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==See Also==
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*[[Jungian cognitive functions]]
   
 
==References==
 
==References==
 
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==See Also==
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==External links==
 
*[http://www.interstrength.com/curriculum/interactionstyles.html "Interaction Styles" at Interstrength]
 
*[http://www.interstrength.com/curriculum/interactionstyles.html "Interaction Styles" at Interstrength]
 
*[http://www.16types.com/Request.jsp?lView=ViewArticle&Article=OID%3A128971&Page=OID%3A128972 "Interaction Styles: Frequently Asked Questions" at 16types.com]
 
*[http://www.16types.com/Request.jsp?lView=ViewArticle&Article=OID%3A128971&Page=OID%3A128972 "Interaction Styles: Frequently Asked Questions" at 16types.com]

Latest revision as of 11:14, January 16, 2011

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Interaction Styles are groupings of the 16 types of the MBTI instrument of psychometrics and Jungian psychology. The Interaction Styles model was developed by Linda Berens, PhD, founder of the Temperament Research Institute. This model builds on David Keirsey's Temperament model and its subcategories, and is based on observable behavior patterns that are quite similar to David Merrill's "Social Styles" and William Moulton Marston's DiSC theory.

Temperament and Interaction Style
iStJ iSfJ iNFj iNTj
iStP iSfP iNFp iNTp
eStP eSfP eNFp eNTp
eStJ eSfJ eNFj eNTj
Temperaments and Interaction Styles in the MBTI.

DevelopmentEdit

David Keirsey, who had mapped the four temperaments of his Keirsey Temperament Sorter to the MBTI system, ended up minimizing the role of both Thinking/Feeling (T/F) and J/P (Judging/Perceiving). Starting with S/N ("Sensing" and "Intuition", which he renames "Observation" and "Introspection" or “Concrete” and “Abstract”, under the category of "Communication"), he divides this by the new scale of "Cooperative" or “Utilitarian” (also called "Pragmatic") under the category of "Action"; which yields his "four temperaments" (SP-Artisan, SJ-Guardian, NF-Idealist, and NT-Rational). Next, this is divided by "Role-Directive" and "Role-Informative", into eight “roles” or “intelligence types” (STP-Operator, SFP-Entertainer, STJ-Administrator, SFJ-Conservator, NFJ-Mentor, NFP-Advocate, NTJ-Coordinator, and NTP-Engineer). Finally, these are divided by E/I (Extroversion/Introversion also called "Expressive/Reserved"), yielding the sixteen "types" of the MBTI.

Linda V. Berens, another doctor of Psychology and a former student of Keirsey, would also use a similar system, pairing the Interaction Styles (which were implicit in Keirsey's system) with both the temperaments and the cognitive processes. Just as Keirsey combined S/N and his “Cooperative-Utilitarian” into "temperaments", Berens would pair “Directing” and “Informing” (as she calls them) directly with E/I (which she calls “Initiating - Responding”) creating the four "Interaction Styles" in addition to the four "temperaments". This then matched the several other Two-factor models of personality, beginning with the original four temperaments which had been observed in terms of fast or slow response, and short or long delay.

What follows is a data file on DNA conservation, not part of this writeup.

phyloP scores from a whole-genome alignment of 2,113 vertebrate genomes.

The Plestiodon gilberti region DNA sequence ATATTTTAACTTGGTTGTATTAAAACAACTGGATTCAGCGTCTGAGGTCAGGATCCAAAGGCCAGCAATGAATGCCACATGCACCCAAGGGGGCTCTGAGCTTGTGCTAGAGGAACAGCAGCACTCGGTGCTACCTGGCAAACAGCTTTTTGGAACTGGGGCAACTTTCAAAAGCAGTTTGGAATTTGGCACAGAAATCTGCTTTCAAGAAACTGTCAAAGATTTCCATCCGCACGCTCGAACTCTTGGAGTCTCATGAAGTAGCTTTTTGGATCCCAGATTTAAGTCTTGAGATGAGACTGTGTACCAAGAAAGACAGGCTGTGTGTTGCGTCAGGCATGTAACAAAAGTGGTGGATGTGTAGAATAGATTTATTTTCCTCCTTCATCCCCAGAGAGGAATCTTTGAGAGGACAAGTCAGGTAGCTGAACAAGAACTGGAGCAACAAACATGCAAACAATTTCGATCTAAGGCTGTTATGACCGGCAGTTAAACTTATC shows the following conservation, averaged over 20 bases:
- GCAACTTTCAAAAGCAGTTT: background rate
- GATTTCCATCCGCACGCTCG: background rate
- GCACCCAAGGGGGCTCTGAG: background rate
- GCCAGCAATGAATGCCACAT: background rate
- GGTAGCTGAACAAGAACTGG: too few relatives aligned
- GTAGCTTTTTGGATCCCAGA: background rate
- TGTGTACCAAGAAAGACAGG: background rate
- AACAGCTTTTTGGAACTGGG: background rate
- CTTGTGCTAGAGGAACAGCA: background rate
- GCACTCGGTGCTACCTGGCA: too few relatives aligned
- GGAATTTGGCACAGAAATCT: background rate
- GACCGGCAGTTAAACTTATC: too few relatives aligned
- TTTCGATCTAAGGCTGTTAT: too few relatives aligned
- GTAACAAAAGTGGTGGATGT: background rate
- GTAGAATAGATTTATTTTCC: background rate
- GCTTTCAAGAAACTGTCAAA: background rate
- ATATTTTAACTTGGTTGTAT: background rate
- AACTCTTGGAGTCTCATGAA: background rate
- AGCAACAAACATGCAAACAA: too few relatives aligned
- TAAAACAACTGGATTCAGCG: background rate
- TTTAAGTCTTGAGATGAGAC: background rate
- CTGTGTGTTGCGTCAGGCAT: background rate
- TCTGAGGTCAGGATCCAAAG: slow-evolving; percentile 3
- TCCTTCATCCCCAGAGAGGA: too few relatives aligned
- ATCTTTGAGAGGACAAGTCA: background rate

Comparison and Cross-mapping with Keirseyan TemperamentEdit

Keirsey generally correlated his temperaments with the ancient temperaments as follows: Artisan=Sanguine; Idealist=Choleric; Rational=Phlegmatic and Epimethean=Melancholic. However, among others interpreting the theory, there is no complete agreement as to which correspond to which. For instance, while the Artisan is almost unanimously matched with the Sanguine, the other comparisons are not consistent. The Guardians are often associated with the Melancholic, but then they are also linked to the Phlegmatic, with the Melancholic being the Idealist. [1]. Idealists and Rationals are often switched back and forth between representing Cholerics and Phlegmatics in comparisons. These anomalies may have stemmed from the fact that Keirsey based his temperaments on a "Greek god" typology created by pairing together the philosophical Apollonian and Dionysian concept with Carl Spitteler's "Prometheus and Epimetheus" epic (1881), rather than using purely the Galenic descriptions. Believing the "humor" names were "misleading"[2], he originally named his temperaments after the mythological figures. Plus, he also drew more upon the likes of Ernst Kretschmer and Eduard Spranger, who had other models which he correlated with Galen's temperaments (though they were not necessarily perfect matches of them); while others followed Pavlov and Eysenck, who shaped the modern theories of those who held onto the Galenic names. Kretschmer, for example, used different factors ("Cycloid": gay vs. sad, and "Schizoid": sensitive vs. cold), instead of the "extroversion" and "people/task-orientation" scales that define temperament in many other systems. Spranger had six types; the two that were omitted ("Social" and "Political") fit the classic behavioral descriptions of the Sanguine and Choleric (love of people or love of power); while the remaining four, which did not correspond as clearly to the temperaments would be compared to Keirsey's model.